Bibian Mentel-Spee

Olympic Person of the Month December 2021

As we look towards the Beijing 2022 Winter Olympics, the European Olympic Academies has chosen to feature winter sport athlete Bibian Mentel-Spee as the December Olympic Person of the Month.

During an illustrious career representing the Netherlands for over two decades, Mentel-Spee won three Paralympic gold medals and 5 World Championship gold medals in para snowboarding events. The Dutch athlete had been due to compete at the 2002 Winter Olympic Games before undergoing a leg amputation to treat bone cancer in 2001.

Subsequently, Mentel-Spee lobbied for the inclusion of snowboarding events at the Paralympics and was honoured with the Courage Award at the 2015 Paralympic Sport and Media Awards in recognition of her tireless efforts to achieve this. Her vision finally became reality when snowboarding was introduced at the Sochi 2014 Paralympic Games.

Mentel-Spee won numerous prestigious awards during her impressive career including the Whang Youn Dai Achievement Award at the 2014 Paralympic Winter Games, which is awarded to the athlete who best exemplifies the Olympic spirit and inspires and excites people around the world. In the Netherlands, she was named 2014 Paralympic Athlete of the Year by the Dutch Olympic Committee*Dutch Sports Federation (NOC*NSF) and was appointed a Knight of the Order of Orange-Nassau in 2012.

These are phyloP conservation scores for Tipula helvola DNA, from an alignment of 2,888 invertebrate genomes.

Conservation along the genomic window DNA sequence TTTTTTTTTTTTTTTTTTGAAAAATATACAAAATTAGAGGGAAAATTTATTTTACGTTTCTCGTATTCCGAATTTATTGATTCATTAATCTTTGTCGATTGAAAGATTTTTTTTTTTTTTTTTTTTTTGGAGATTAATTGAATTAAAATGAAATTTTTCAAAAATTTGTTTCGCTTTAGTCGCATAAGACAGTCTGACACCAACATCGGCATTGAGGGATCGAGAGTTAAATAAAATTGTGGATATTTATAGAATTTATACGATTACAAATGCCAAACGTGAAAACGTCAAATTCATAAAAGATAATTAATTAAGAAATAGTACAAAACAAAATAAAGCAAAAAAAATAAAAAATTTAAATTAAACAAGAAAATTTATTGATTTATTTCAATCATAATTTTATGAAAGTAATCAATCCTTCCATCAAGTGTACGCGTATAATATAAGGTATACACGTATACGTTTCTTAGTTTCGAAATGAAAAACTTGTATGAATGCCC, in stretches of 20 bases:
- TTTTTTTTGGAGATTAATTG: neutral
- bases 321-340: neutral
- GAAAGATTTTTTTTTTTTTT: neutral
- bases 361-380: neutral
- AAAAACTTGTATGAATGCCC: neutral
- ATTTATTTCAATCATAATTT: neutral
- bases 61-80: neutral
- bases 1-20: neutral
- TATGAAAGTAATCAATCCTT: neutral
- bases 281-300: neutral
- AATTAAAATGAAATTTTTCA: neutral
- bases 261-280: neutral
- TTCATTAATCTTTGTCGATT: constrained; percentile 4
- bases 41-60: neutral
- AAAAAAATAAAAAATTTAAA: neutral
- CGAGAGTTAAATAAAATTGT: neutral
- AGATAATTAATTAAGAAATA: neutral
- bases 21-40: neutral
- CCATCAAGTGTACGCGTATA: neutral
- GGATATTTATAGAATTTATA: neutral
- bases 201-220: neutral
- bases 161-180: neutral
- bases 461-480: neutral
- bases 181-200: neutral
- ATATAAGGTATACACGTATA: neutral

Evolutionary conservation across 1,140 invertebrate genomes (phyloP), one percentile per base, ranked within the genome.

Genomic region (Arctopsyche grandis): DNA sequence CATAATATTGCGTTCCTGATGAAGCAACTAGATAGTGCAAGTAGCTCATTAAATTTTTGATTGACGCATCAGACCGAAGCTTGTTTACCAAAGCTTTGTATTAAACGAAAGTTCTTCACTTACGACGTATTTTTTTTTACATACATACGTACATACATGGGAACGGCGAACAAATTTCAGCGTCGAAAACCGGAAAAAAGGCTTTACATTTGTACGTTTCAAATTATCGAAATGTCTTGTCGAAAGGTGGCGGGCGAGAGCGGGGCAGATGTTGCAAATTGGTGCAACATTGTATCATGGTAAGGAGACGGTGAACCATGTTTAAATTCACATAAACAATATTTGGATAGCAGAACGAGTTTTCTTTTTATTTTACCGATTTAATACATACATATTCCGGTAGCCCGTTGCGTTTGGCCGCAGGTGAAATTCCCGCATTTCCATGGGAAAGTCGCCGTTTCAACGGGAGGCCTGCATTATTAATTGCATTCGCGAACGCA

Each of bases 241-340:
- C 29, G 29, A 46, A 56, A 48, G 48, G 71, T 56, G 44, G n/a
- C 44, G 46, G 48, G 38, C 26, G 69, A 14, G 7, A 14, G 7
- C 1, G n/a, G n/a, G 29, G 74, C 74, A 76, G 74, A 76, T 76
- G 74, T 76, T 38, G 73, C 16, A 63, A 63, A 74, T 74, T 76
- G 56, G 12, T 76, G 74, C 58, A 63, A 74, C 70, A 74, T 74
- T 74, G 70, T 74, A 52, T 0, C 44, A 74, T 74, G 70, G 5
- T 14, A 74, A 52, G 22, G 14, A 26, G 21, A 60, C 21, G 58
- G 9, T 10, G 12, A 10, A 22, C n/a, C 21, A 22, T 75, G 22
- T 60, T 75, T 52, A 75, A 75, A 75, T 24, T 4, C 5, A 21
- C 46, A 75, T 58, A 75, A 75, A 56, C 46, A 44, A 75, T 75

Beyond her competitive career, Mentel-Spee held an International Master’s degree in Sport Management and coached athletes in the national team. In 2012, she founded the Mentelity Foundation which advocates participation in disability sport.

Mentel-Spee retired from competition in 2018 and passed away aged 48 in March 2021 following a long battle with cancer. The EOA has selected her as Olympic Person of the Month because her life and career embraced the philosophy of Olympism; she demonstrated that joy can be found in striving to be the best you can be and advocated for the inclusion of young people through sport without any kind of discrimination.

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